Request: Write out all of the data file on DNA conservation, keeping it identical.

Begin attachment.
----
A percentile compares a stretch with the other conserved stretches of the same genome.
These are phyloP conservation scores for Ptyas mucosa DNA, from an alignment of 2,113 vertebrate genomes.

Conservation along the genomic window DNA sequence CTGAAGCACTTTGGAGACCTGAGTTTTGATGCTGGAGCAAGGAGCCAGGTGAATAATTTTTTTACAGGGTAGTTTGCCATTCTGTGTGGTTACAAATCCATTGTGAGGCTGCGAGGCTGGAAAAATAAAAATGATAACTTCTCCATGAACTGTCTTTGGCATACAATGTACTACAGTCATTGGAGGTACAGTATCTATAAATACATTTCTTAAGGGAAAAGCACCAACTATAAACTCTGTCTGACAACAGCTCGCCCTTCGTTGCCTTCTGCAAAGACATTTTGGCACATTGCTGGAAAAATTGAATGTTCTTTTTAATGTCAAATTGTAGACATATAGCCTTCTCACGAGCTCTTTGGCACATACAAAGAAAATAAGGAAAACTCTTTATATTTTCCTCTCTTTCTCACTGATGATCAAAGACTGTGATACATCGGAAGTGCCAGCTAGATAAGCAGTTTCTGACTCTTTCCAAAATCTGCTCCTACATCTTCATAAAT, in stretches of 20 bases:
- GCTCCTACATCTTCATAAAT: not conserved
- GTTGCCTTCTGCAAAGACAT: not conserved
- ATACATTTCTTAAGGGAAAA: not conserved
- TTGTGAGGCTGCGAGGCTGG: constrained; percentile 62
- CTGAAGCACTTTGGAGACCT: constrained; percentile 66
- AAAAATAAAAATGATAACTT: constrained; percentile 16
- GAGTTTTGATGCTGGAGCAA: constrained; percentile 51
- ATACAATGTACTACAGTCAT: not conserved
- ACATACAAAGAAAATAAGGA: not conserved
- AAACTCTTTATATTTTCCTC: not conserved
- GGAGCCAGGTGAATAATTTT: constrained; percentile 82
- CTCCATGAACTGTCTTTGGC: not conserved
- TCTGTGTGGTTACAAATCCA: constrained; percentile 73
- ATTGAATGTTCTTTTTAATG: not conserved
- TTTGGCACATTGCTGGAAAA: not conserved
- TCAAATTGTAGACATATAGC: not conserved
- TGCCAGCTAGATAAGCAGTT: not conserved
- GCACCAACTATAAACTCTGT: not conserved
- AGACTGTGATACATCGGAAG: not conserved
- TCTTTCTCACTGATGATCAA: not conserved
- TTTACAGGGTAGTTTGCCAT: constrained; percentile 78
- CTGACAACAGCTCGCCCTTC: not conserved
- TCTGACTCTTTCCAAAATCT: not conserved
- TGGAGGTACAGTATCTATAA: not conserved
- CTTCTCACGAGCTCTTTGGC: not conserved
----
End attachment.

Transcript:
A percentile compares a stretch with the other conserved stretches of the same genome.
These are phyloP conservation scores for Ptyas mucosa DNA, from an alignment of 2,113 vertebrate genomes.

Conservation along the genomic window DNA sequence CTGAAGCACTTTGGAGACCTGAGTTTTGATGCTGGAGCAAGGAGCCAGGTGAATAATTTTTTTACAGGGTAGTTTGCCATTCTGTGTGGTTACAAATCCATTGTGAGGCTGCGAGGCTGGAAAAATAAAAATGATAACTTCTCCATGAACTGTCTTTGGCATACAATGTACTACAGTCATTGGAGGTACAGTATCTATAAATACATTTCTTAAGGGAAAAGCACCAACTATAAACTCTGTCTGACAACAGCTCGCCCTTCGTTGCCTTCTGCAAAGACATTTTGGCACATTGCTGGAAAAATTGAATGTTCTTTTTAATGTCAAATTGTAGACATATAGCCTTCTCACGAGCTCTTTGGCACATACAAAGAAAATAAGGAAAACTCTTTATATTTTCCTCTCTTTCTCACTGATGATCAAAGACTGTGATACATCGGAAGTGCCAGCTAGATAAGCAGTTTCTGACTCTTTCCAAAATCTGCTCCTACATCTTCATAAAT, in stretches of 20 bases:
- GCTCCTACATCTTCATAAAT: not conserved
- GTTGCCTTCTGCAAAGACAT: not conserved
- ATACATTTCTTAAGGGAAAA: not conserved
- TTGTGAGGCTGCGAGGCTGG: constrained; percentile 62
- CTGAAGCACTTTGGAGACCT: constrained; percentile 66
- AAAAATAAAAATGATAACTT: constrained; percentile 16
- GAGTTTTGATGCTGGAGCAA: constrained; percentile 51
- ATACAATGTACTACAGTCAT: not conserved
- ACATACAAAGAAAATAAGGA: not conserved
- AAACTCTTTATATTTTCCTC: not conserved
- GGAGCCAGGTGAATAATTTT: constrained; percentile 82
- CTCCATGAACTGTCTTTGGC: not conserved
- TCTGTGTGGTTACAAATCCA: constrained; percentile 73
- ATTGAATGTTCTTTTTAATG: not conserved
- TTTGGCACATTGCTGGAAAA: not conserved
- TCAAATTGTAGACATATAGC: not conserved
- TGCCAGCTAGATAAGCAGTT: not conserved
- GCACCAACTATAAACTCTGT: not conserved
- AGACTGTGATACATCGGAAG: not conserved
- TCTTTCTCACTGATGATCAA: not conserved
- TTTACAGGGTAGTTTGCCAT: constrained; percentile 78
- CTGACAACAGCTCGCCCTTC: not conserved
- TCTGACTCTTTCCAAAATCT: not conserved
- TGGAGGTACAGTATCTATAA: not conserved
- CTTCTCACGAGCTCTTTGGC: not conserved